Notre Dame on fire ...
Love Will Find a Way
The soft-focus production stands in stark contrast to the clean, crisp edges of Bailey’s hit-making days with Earth, Wind & Fire and Phil Collins. The falsetto, however, remains recognizable if not quite the same, as do the Curtis Mayfield covers (anachronisms no matter what Bailey thinks) and Marvin Gaye’s “Just to Keep You Satisfied.” Recognizable but better than the original is the Return to Forever cover. Recognizable but weirder is Talking Heads’ “Once in a Lifetime.” Coming from a Gospel-Grammy winner, it may be profounder too.
Seeds of Change (Expanded Edition)
If Epic/Legacy had waited one more year, they could’ve touted this expanded, MP3-only edition of the best album by anyone associated with Kansas (Kansas included) as a 40th-anniversary treat. But better early than never. What’s doing the expanding? Horns-boosting and occasionally measure-adding remixes of all seven songs. What’s the reward of listening closely enough to notice such negligible differences? Getting to hear Ronnie James Dio, Steve Walsh, LeRoux’s Jeff Pollard, and Ambrosia’s David Pack give thrilling voice to Livgren’s newfound Christian faith twice.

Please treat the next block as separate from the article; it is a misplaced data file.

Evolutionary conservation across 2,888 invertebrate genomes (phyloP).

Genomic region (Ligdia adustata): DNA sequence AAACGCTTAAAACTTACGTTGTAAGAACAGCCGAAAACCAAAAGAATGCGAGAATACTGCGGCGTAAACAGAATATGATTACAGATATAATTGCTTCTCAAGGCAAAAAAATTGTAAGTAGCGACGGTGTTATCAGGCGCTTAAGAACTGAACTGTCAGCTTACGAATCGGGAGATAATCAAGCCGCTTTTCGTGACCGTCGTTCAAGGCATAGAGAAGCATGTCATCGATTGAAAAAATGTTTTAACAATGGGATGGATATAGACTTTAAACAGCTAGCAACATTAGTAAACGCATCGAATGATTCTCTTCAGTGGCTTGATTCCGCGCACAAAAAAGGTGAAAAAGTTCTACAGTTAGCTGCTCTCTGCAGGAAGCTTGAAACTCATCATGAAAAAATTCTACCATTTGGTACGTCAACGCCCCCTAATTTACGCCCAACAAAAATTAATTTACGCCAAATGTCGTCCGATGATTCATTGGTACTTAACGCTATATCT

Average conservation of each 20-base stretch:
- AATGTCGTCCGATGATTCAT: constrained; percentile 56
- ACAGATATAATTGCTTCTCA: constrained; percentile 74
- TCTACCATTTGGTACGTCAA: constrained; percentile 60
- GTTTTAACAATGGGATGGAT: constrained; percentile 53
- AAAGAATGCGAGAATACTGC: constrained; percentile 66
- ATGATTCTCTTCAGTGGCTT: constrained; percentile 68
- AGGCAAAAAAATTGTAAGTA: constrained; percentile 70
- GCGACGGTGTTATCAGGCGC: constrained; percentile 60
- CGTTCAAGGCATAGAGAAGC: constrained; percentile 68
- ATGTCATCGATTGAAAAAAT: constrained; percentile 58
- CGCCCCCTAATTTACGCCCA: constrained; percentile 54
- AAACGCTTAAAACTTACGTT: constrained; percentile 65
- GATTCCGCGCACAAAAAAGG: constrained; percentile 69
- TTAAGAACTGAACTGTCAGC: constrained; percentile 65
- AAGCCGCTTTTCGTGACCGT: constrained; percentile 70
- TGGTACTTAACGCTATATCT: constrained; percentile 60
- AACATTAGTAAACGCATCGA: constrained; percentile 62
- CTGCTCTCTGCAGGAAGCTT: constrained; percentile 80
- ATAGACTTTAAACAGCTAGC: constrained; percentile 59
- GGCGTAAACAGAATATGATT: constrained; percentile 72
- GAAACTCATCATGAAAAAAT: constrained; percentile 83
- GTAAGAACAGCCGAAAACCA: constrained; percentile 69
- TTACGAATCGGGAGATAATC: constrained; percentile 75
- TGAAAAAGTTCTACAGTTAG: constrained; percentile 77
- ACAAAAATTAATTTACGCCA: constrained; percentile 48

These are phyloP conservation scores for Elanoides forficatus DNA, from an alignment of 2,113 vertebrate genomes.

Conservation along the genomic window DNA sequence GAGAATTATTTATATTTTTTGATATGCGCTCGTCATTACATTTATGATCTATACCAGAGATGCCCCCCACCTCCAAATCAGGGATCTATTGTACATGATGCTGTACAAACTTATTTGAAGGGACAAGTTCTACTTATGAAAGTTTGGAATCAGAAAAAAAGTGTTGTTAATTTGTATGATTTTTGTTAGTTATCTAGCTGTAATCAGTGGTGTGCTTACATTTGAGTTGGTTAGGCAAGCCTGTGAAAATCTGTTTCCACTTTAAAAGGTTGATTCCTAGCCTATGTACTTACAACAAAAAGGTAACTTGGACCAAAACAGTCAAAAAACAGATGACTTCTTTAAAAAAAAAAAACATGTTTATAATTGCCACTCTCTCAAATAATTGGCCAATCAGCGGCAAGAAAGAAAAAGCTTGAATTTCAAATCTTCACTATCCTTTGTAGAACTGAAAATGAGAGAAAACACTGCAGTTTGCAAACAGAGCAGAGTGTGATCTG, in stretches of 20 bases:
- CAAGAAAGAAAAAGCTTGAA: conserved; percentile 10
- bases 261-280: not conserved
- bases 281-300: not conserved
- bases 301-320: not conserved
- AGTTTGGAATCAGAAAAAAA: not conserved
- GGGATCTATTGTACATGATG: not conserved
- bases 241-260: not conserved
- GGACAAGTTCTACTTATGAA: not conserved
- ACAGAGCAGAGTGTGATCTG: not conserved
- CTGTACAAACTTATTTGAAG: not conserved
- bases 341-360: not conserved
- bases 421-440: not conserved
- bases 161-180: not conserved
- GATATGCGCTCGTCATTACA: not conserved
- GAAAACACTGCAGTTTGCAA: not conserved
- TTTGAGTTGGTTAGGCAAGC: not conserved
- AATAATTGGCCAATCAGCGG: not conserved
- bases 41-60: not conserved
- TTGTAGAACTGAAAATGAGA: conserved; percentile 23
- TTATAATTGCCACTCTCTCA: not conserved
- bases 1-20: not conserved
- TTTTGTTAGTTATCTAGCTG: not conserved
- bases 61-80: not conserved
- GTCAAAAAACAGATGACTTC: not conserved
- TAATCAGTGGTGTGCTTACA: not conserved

Late Night Feelings
The failure of the Miley Cyrus collaboration “Nothing Breaks Like a Heart” to approach the popularity of Ronson’s 2015 Bruno Mars collaboration “Uptown Funk” isn’t exactly inexplicable. Four years is a long time for the attention-deficit generation to stick with a DJ who isn’t Avicii, and Cyrus is nothing if not divisive. Still, it’s not only Cyrus’ finest 3½ minutes but also the best song that Stevie Nicks never recorded. Consider it the cake of an album a-swirl with delectable pop-soul icing.
Hotel Last Resort
“The obvious, the silly, and the true,” wrote Orwell in Nineteen Eighty-Four, “had got to be defended,” and Gordon Gano’s just the man for the job. Cases in point: the obvious “I’m Nothing” (a ramshackle reminder that square pegs despise round holes), the silly “Sleepin’ at the Meetin’” (aka “Way That I Creep,” disinterred from Gano’s Under the Sun), and the true “Adam Was a Man” (a folk-punk exposition of Genesis 2 and 3). As for the minor-key “God Bless America,” it combines all three.
When the Call burst onto the scene in 1982, its combination of whomping beats, prophetic lyrics, and the late Michael Been’s rock-operatic vocals earned the group comparisons with U2. And while the similarities made the Call a hit among Christians whose tastes exceeded the boundaries of CCM, it also gave short shrift to what made the Call unique (its intensity for one thing) and probably didn’t help the group to win over radio-station programmers either.
Collected (Universal), a new three-disc compilation, features tracks not only from every Call album but also from Michael Been’s solo work, making it the most comprehensive Call anthology to date. Listeners whose familiarity with the band starts with the first of its two Hot 100 singles (“The Walls Came Down”) and ends with the second (“Let the Day Begin”) will be pleased to discover deep cuts that cut deeper. “Walk Walk” is one, “You Run” another. Progressing pilgrims have rarely rocked harder. —A.O.